These deficiencies in Jamaica law are all too well known to the United States of America Justice and State Departments, and even the EU, who have begged and pleaded with the previous successive Governments to enact in order to better deal with crime within their country.

Could it really be that the Prime Minister, Bruce Golding uncooperative stance is concern over losing voter support from his constituents in this well-known garrison in the upcoming General Elections in the next two and a half (2 ½ ) years?

Or is it that he is trying to stamp out (or stall, perhaps?) the lit fuse leading to a bigger powder ked, that of the Jamaica Labour Party’s involvement and possibly financial or other support and acceptance of financial or other support from the criminal underworld that exist in these garrison areas?

Such information would expose the Prime Minister and the JLP members as aiding and abetting the crime problem in Jamaica, which would explain in some part their reluctance in enacting the above legislation key to fighting Crime.

If this is the case, then we’re in for an even more longer ride with the Government of Jamaica in a soap opera John Public would like to call “As the Government Turns”, as it appears in protecting their proverbial posteriors (can I use the word “asses” or does the Newspaper censors not allow it?) they are willing to accept any and all political fallouts.

The Prime Minister Bruce Golding has sounded out this viewpoint clearly in Parliament by stating that - and these are his words - “if I have to pay a political price for, then I will”. Already, there is a strong feeling in the court of public opinion, presided over by John Public that the tardiness of the United States of America in appointing a US Ambassador since the end of the tour of duty of Barbera LaGrange in 2009.

The most recent diplomatic soundings of the United States of America in canceling the visas of Mr. Wayne Chen, Director of the UDC (Urban Development Corporation) who I might add was treated as any ordinary Jamaica would be when their visa has expired naturally.

This despite the protestations of Mr. Michael Spence in the opinion piece “Visa Revocation”, published Sunday 7th March 2010, The Sunday Herald and the alleged seizure of Green Cards by the Department of Homeland security in Ft. Lauderdale, Florida of as yet undisclosed prominent Jamaicans on Monday 1st March 2010.

Possibly, these may be somehow related to the ongoing extradition saga being played out almost every month in the Newspapers and on the Broadcast Television and Radio Stations since it first broke light in 2009.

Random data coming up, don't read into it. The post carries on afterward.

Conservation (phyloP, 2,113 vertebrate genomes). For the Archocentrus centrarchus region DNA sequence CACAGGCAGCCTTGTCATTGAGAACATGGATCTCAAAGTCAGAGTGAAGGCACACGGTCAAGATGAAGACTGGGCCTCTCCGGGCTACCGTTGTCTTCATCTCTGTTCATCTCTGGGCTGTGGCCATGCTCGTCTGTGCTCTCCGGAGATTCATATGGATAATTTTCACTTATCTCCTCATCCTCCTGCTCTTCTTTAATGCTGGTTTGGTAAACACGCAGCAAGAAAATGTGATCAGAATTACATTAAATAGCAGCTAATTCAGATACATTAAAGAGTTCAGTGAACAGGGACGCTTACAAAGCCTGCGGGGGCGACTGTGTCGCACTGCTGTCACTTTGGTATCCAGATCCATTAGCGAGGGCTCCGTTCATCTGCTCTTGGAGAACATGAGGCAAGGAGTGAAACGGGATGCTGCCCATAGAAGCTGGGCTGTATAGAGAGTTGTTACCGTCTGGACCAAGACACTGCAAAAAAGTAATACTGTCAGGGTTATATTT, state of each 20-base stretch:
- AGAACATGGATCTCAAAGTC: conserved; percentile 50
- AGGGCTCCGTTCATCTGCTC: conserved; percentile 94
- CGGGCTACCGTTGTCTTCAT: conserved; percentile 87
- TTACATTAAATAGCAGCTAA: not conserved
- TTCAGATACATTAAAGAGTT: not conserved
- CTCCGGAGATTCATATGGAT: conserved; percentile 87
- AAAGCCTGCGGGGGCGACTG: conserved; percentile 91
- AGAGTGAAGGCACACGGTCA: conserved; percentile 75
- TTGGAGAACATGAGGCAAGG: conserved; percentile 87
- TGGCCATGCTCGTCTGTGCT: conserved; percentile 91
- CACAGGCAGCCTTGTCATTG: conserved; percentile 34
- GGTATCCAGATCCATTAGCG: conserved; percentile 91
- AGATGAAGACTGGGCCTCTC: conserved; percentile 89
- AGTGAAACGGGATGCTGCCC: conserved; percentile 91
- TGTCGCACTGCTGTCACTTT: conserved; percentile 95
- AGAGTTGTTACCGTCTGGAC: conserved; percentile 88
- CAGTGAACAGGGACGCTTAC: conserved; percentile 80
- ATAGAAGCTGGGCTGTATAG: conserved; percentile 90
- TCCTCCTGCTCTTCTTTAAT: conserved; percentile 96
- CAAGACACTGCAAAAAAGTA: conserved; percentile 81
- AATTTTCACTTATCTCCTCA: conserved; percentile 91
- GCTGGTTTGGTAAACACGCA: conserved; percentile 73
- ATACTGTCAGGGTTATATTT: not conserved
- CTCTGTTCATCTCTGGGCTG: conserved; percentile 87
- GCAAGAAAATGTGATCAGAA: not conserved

But worse is yet to come, as the United States of America State Department has an even more daunting arsenal of weapons such as embassy and ambassador revocations, blocking the importation of technology transfers to Jamaica.

This widens the investigation to include the Government of Jamaica by declaring them also criminals by virtue of aiding and abetting a known wanted suspect in a narcotics investigation and blocking of international aid and loans from EU, NGO and Multilateral lending agencies.

Especially in light of not only the lack of effort by the Government of Jamaica to enact the aforementioned legislation to tackle crime and corruption but also their failure to enact the Charter of Rights and Freedoms in its presently amended form. This would have guaranteed the rights and freedoms of all Jamaican Citizens regardless of race, colour, class, creed, religion or sexual orientation.

What is even worse, is than not only is Jamaica’s reputation being dragged about and our dirty laundry aired to a foreign press that mostly sensationalizes bad press and ignores the good that is coming out of Jamaica, we can also face possible sanctions from the EU, if the USA suddenly decides that the process has exceeded a year.

Hopefully the Government of Jamaica should come to its senses and realize that its posturing using rights and due diligence as it relates to one of its citizens makes it look as if is hiding something.

The more the United States of America State Department patience wears thin, the more likely that after a year would have passed since the extradition request, they may even begin taking other action not mentioned in this letter that will instead be aimed at the citizens of Jamaica, the Jamaican electorate.

Apparently Prime Minister, Bruce Golding is more concerned about holding on to his political post than giving up a wanted man who controls his constituency. This despite his back being against the wall and having no other options but to allow the Courts to proceed with assessing the legality of the extradition request! Their actions ensure compliance with our Extradition Treaty with the intention to extradite Christopher “Dudus” Coke to face drug charges in the United States of America.

The sands of time have been set as it is now a question all of Jamaica and yours truly, the learned John Public, must be asking, as did David Rowe, a Jamaican borne lawyer residing in Ft. Lauderdale Florida: “How can one extradition be worth the Jamaica-US relationship?”

No comments: